Navigating freshers’ week is hard enough without a multitude of new terms and expressions to get to grips with. Before I went to uni, I thought a rag was something you cleaned with, but on campus I discovered a whole new meaning. And as for ‘matriculation’, ‘viva’ or ‘entz’, I’d have guessed they were the members of a new indie band before I became a student. If there’s some kind of strange-sounding academic or campus term you discover, this short article series might just help to decode its meaning.
Taken from A Guide to Uni Life by Lucy Tobin.
A couple of paragraphs summarising a dissertation, often required before students submit work that counts towards a degree.
The university year, normally running from September/October to June/July.
Money that universities offer to help students in financial difficulty.
Working (or going out) all night.
A graduate of a university.
ATTILA (as in the Hun)
Slang for a 2:1 degree.
BACHELOR (of Arts, Education, Science, etc.)
The undergraduate degree you’re almost definitely working towards, abbreviated as BA, BSc, BEd, etc.
Big parties, usually involving dressing up in suits or dresses, often to celebrate the end of year or graduation.
Prounounced ‘Bee-knock’, this term describes someone who is a ‘Big Name on Campus’, usually a student who is extremely sociable, with many groups of friends.
Cheesy student disco nights, often themed around fancy dress.
Cash given to students who fulfil particular criteria.
British Universities and Colleges Sport
The area of buildings and grounds that make up a university. Sometimes unis have a few campuses.
Person who offers religious support. Usually universities have chaplains for various religions.
COME UP/GO DOWN
Arriving at uni at the start of term (even if you live north of campus), and leaving at the end. Mainly Oxbridge terms.
Points you need to ‘collect’ (through coursework, exams, attendance at lectures, etc.) to earn a degree.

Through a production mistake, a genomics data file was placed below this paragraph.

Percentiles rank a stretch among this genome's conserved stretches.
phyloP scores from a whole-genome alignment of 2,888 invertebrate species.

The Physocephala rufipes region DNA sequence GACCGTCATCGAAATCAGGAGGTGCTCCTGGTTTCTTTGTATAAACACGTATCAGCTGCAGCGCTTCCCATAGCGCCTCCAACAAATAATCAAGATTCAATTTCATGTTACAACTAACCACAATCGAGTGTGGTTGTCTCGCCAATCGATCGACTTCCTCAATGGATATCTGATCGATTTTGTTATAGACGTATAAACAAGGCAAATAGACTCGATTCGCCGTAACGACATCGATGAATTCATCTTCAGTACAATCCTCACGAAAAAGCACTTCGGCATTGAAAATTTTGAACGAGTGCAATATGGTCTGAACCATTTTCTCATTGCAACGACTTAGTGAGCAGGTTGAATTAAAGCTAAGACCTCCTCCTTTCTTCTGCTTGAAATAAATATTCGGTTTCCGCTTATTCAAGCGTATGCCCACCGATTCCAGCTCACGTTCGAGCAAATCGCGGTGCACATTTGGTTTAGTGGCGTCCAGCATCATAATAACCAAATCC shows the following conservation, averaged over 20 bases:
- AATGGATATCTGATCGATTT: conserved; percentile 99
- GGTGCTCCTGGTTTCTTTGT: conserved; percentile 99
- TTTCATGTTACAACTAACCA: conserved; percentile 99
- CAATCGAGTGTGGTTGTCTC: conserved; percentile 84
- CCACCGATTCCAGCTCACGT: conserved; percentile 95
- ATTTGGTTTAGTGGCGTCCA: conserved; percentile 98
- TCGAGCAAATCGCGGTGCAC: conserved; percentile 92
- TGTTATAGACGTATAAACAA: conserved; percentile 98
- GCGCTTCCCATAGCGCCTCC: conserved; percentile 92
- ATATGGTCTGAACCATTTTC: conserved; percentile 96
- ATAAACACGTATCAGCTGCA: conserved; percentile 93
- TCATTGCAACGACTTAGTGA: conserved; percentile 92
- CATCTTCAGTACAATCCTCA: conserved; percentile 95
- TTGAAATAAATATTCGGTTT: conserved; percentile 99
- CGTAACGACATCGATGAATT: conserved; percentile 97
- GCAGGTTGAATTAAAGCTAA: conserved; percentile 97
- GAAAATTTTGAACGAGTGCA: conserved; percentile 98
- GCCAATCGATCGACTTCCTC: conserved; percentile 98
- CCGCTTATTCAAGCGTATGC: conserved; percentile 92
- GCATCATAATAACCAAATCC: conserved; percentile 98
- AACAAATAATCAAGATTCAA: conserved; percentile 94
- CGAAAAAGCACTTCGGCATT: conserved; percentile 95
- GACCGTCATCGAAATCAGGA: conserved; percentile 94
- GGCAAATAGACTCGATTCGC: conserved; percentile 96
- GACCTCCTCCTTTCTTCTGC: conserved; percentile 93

A further education institution, or one of the units that makes up the university at a collegiate institution like Oxford, Cambridge and Durham.
Posh word for graduation.
A body in charge of teaching and research in a particular subject. Also known as faculties and schools.
Referring to the iconic South African cleric Desmond Tutu, this is used as Cockney rhyming slang for a 2.2 degree.
A long written piece of research that’s usually submitted to be marked as part of your degree.
Lecturers, professors, tutors and generally clever people who teach and research at unis.
That’s ‘entertainment’ – student-run events like bops, pub quizzes and karaoke.
The individual person or organising group of people in charge of a particular society or union.
Your third (or fourth) year exams that usually make up a big chunk of your degree. The ill-looking people working towards Finals are ‘Finalists’.
The highest degree classification.
To drop out of uni.
A formal dinner, usually three courses served by waitresses and waiters, where students dress up in posh togs or even black tie.
A first year student.
As in Geoff Hurst, slang for a First.
See ‘come up/go down’.
A student who has finished Finals but hasn’t yet attended their graduation ceremony (or been awarded their degree). You will probably only hear this word during the first half of your graduation ceremony!
What you’re aiming to become– someone who has completed a degree.
Someone with an undergraduate degree who’s studying towards another one (also know as a postgraduate/postgrad).
The ceremony where you wear the world’s silliest hat (the mortarboard, that one with the swinging tassel) and are awarded your degree.
Emma Davies works within the editorial department at Trotman Publishing. Graduating from her Masters degree in 2017, she is familiar with all aspects of the student journey through university. She is passionate about helping students find the right career, and was a member of the SYP’s inaugural committee in the South West.